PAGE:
How to get the project outcome you want

In the forth and final of a series of blogs, written for the Sport and Recreation Alliance and their membership, we provide guidance on how to ensure a successful design project outcome.

It’s very important that you are clear with your expectations from the outset of any project, with outlined deliverables, accountability and chain of approval, but how do you know what you want until you’ve experienced what you don’t want? This can be a good starting point, create a review of the areas that didn’t meet your expectations from past projects and use this as the basis for what you hope will happen on the next project.

Some of the items below can help to manage expectations and will provide a framework that will help give you better control over your project.

  • Ensure first that the point of contact has been defined, a clear chain of approvals should be outlined at the outset to avoid concepts being undermined at crucial checkpoints by additional stakeholders (often watering down the communication and direction between you and your agency)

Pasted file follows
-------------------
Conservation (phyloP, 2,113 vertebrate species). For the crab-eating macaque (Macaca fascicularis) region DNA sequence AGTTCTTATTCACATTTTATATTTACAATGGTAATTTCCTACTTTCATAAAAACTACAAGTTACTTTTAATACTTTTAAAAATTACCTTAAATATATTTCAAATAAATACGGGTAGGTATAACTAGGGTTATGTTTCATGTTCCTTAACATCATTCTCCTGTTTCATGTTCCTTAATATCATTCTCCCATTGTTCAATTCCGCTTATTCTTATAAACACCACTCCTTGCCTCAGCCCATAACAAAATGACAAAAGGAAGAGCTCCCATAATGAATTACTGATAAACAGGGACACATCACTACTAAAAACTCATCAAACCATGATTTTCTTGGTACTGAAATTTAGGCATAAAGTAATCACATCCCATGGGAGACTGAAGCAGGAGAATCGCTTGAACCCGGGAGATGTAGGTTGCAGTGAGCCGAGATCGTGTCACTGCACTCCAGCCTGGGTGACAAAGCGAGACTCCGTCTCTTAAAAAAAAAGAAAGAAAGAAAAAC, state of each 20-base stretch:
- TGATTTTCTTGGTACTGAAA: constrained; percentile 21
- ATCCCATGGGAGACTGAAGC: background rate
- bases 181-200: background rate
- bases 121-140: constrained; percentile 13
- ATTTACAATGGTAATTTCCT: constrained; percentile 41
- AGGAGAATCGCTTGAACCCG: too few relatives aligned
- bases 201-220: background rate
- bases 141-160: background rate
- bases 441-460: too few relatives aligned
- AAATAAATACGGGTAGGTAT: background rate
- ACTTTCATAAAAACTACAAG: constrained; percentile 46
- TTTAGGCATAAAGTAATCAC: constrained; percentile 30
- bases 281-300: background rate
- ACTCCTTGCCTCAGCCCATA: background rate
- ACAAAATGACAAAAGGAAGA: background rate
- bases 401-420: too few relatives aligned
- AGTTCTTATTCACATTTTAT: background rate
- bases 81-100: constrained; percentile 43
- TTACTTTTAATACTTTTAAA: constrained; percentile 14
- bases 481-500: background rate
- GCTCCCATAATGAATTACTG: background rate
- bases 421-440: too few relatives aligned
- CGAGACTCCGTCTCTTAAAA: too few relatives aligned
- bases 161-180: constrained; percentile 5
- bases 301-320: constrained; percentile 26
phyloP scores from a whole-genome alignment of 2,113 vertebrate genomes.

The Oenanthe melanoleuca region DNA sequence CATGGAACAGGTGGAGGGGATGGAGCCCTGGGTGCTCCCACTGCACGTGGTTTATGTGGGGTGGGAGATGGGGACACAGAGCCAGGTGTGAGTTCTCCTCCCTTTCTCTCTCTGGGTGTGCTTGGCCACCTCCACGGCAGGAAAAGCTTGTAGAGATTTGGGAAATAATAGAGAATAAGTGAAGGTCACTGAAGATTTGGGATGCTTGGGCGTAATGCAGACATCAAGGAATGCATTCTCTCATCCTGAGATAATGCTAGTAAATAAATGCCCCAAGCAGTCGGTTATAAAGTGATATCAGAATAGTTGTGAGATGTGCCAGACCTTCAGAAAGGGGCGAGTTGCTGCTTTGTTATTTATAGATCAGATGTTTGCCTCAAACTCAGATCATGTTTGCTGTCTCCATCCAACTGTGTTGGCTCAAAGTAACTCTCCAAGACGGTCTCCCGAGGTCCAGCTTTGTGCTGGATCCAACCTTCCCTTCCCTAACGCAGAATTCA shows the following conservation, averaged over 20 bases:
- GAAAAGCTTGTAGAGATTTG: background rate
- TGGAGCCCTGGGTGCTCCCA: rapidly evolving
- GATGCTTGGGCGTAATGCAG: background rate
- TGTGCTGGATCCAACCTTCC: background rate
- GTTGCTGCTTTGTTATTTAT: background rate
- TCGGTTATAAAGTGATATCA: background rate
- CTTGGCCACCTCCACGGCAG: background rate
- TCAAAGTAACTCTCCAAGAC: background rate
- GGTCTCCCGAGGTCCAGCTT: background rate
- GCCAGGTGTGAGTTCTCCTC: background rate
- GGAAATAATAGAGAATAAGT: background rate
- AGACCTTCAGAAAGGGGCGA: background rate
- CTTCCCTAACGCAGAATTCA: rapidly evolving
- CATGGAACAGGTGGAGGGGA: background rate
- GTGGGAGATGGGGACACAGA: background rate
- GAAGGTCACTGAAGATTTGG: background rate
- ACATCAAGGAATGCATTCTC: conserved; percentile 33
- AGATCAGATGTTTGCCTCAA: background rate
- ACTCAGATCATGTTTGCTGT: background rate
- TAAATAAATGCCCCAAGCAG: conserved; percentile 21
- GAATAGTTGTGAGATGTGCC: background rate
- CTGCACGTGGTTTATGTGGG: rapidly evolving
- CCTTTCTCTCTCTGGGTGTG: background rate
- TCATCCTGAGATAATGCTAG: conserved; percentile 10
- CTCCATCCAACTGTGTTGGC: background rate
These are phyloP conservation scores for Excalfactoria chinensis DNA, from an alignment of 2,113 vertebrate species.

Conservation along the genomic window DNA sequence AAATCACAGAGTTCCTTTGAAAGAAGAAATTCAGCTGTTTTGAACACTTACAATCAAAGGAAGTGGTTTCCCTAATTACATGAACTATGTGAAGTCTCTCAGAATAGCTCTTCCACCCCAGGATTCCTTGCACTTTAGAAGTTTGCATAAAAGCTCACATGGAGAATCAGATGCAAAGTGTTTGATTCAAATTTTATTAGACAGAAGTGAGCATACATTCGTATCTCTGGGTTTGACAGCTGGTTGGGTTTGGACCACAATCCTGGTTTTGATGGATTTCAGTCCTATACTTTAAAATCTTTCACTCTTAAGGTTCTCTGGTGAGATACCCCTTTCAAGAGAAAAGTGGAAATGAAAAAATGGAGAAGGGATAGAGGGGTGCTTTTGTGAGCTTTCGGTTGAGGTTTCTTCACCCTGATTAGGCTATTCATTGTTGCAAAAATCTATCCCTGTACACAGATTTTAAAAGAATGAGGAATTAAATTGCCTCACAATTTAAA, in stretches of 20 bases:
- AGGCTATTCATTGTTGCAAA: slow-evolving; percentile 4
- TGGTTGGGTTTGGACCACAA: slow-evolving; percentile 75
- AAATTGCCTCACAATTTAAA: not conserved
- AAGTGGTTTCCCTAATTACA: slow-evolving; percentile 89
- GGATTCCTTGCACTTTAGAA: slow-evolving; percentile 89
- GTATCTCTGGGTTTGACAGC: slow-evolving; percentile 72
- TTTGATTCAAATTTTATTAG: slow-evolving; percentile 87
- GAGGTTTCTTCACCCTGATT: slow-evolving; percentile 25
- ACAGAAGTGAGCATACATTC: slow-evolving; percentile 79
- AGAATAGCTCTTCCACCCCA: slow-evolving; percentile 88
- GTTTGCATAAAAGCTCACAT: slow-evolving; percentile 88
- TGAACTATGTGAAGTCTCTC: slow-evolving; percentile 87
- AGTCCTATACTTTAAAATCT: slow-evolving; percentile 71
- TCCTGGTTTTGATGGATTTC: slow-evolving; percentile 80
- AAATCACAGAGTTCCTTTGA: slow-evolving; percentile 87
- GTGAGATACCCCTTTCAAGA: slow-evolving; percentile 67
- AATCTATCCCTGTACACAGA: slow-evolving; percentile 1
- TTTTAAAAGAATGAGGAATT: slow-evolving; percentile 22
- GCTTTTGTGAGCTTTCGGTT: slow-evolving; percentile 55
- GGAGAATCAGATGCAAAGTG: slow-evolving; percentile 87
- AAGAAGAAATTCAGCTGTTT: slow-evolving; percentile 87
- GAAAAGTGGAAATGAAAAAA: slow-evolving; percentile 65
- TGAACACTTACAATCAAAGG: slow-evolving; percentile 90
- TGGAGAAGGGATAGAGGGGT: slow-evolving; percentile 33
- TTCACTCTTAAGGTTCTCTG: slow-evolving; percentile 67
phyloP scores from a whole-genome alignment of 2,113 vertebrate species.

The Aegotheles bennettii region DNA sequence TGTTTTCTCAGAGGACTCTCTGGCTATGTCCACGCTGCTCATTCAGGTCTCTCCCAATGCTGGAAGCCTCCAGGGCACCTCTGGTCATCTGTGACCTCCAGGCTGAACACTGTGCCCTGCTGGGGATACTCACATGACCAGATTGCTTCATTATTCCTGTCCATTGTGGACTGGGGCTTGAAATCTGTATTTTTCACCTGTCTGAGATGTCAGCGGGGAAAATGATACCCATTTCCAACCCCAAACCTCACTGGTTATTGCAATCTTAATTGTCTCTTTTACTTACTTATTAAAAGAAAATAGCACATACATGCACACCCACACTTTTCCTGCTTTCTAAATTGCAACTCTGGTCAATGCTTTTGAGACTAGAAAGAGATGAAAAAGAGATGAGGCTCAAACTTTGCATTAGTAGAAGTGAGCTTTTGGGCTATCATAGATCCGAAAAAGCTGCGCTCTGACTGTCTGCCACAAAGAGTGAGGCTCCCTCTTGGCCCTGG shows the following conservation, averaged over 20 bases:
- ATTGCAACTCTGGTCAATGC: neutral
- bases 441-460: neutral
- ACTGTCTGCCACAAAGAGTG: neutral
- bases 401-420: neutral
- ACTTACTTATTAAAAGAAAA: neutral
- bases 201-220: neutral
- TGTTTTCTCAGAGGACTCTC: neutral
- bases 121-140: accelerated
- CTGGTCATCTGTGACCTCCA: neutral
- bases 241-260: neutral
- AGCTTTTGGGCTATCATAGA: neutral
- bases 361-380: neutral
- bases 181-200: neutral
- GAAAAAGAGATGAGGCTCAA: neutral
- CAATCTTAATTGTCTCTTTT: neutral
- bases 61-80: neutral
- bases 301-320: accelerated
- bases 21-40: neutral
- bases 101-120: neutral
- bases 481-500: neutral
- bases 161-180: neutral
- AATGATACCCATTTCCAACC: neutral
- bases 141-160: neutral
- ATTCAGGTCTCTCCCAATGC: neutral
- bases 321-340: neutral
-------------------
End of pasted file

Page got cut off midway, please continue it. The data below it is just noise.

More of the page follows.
• Tell your agency what didn’t go according to plan with your last project so they know what concerns you may have on this one. Both parties should provide a post project review to avoid similar issues occurring on future projects
  • It can also be a good idea to arrange mid stage reviews and end of stage sign-off before the next stage commences to ensure your approval is met throughout the project schedule. If mid stage reviews are required, supply sufficient timescales to allow for the extra process
  • Try not to control the outcome; a designers job is to conceptualise and surprise – a certain amount of creative freedom is required so as not to stifle or direct creative concepts in the early stages
  • If at any point during the creative process alarm bells ring, arrange a meeting with your agency to halt further time consuming work continuing on a concept you are not convinced by. An open discussion is needed to re-align the project with expectations re-assessed
  • Maintain a quick response time; it’s very important to keep momentum on design projects, therefore a rapid response to queries and approvals is necessary to stop projects becoming stagnant and stakeholders and the creative team forgetting where they are with the project
  • Pay agencies promptly with reasonable terms and conditions, this will ensure eager and quick response to briefs

Your agency should be well versed in design management and some will have project management skills in house, this will prove extremely useful during the creative process.